Several automakers showed off alternative-power models during the show. But, like the Jaguar I-Pace, some are wrapped within utility vehicle-style bodies.
The surge should be no surprise. Utility vehicles of all sorts, from compact crossovers to large and more traditional models, such as the Land Rover Discovery making its U.S. debut this week, are the sole hot spot in a cooling American automotive market.
Light trucks, in general, now account for about 60 percent of new vehicle sales, but demand for pickups has begun to soften, even as incentives increase.
We Love Our SUVs
Consumers appear to like the higher seating position, the more rugged versatility — and the general style of utes. Manufacturers are only happy to oblige considering these vehicles tend to deliver much higher profit margins than similarly sized sedans.
With fuel prices at near rock bottom levels, demand is expected to remain strong. And analyst Joe Phillippi, of AutoTrends Consulting, doesn’t expect that to change even if prices rise a bit, noting that today’s utes typically carry only modest penalties — in some cases as little as one or two miles per gallon — compared to similar-sized passenger cars.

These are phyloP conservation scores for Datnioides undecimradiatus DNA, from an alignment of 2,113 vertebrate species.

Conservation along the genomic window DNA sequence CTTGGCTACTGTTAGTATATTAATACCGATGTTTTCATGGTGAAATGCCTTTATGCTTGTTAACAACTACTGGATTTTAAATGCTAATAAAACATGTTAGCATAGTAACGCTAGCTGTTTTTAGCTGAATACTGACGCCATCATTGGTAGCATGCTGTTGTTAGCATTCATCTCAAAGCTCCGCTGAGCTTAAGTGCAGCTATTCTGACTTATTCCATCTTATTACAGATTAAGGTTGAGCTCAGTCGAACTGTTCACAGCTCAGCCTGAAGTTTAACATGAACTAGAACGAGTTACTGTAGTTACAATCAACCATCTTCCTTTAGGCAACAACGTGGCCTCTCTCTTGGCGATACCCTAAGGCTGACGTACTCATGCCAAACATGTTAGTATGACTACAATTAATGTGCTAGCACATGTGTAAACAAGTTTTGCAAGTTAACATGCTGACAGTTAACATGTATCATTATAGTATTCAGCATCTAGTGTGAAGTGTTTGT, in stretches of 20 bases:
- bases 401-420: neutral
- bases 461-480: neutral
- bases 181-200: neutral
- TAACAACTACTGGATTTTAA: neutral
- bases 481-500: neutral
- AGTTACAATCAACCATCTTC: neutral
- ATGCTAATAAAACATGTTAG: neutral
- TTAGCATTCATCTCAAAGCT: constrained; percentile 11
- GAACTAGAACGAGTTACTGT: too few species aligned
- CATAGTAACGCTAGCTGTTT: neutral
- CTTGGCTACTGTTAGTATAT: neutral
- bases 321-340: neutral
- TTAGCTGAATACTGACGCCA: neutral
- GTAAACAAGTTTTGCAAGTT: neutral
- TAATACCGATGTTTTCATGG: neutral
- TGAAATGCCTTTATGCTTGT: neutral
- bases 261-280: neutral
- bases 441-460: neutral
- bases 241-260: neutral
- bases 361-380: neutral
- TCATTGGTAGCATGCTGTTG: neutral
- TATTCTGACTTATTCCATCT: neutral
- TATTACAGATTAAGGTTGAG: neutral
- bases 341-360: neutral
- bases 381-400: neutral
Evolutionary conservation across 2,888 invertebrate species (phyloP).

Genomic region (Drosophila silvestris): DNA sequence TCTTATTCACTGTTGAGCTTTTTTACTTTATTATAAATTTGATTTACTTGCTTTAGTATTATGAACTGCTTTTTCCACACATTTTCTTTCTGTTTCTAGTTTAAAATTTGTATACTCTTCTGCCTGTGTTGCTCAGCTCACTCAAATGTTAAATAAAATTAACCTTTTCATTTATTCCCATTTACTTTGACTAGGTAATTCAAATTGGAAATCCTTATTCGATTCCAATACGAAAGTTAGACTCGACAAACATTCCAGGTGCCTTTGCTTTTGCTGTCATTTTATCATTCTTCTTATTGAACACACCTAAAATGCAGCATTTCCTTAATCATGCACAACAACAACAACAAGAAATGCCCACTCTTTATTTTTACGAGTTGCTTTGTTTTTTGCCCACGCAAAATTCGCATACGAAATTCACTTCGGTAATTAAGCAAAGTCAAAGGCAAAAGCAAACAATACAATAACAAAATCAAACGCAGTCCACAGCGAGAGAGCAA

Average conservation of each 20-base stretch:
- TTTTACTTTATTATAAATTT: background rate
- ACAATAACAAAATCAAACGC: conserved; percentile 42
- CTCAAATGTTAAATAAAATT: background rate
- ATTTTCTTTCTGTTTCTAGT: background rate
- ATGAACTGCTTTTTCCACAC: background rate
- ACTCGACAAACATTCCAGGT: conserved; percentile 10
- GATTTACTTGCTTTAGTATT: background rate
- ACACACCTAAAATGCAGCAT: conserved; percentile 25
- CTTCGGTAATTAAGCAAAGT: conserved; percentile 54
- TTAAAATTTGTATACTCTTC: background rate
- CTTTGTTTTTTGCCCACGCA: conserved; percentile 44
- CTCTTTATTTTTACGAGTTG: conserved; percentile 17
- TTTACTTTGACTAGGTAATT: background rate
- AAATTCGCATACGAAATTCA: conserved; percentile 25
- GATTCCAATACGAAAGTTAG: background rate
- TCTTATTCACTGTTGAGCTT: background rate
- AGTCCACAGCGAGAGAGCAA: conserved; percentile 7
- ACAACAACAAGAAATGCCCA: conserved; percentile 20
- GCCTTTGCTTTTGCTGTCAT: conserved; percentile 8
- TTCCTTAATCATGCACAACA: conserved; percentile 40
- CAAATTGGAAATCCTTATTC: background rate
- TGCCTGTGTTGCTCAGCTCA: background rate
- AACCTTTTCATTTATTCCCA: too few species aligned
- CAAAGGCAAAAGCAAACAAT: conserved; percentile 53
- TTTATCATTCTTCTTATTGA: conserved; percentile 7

Hoping to tap into this trend, a number of automakers are entering the SUV segment for the first time. The last year has brought the debut of the Jaguar F-Pace, the Maserati Levante and the Bentley Bentayga. High-line makers set to follow include Rolls-Royce and Lamborghini.
Alfa Romeo is also getting into the act, with its Stelvio. The new model will share much of its basics with the Giulia sedan that debuted last year — but which is just now set to go on sale in the U.S. The name, Stelvio, incidentally, refers to one of the most treacherous passes through the Italian Alps, a route beloved by sports car fans.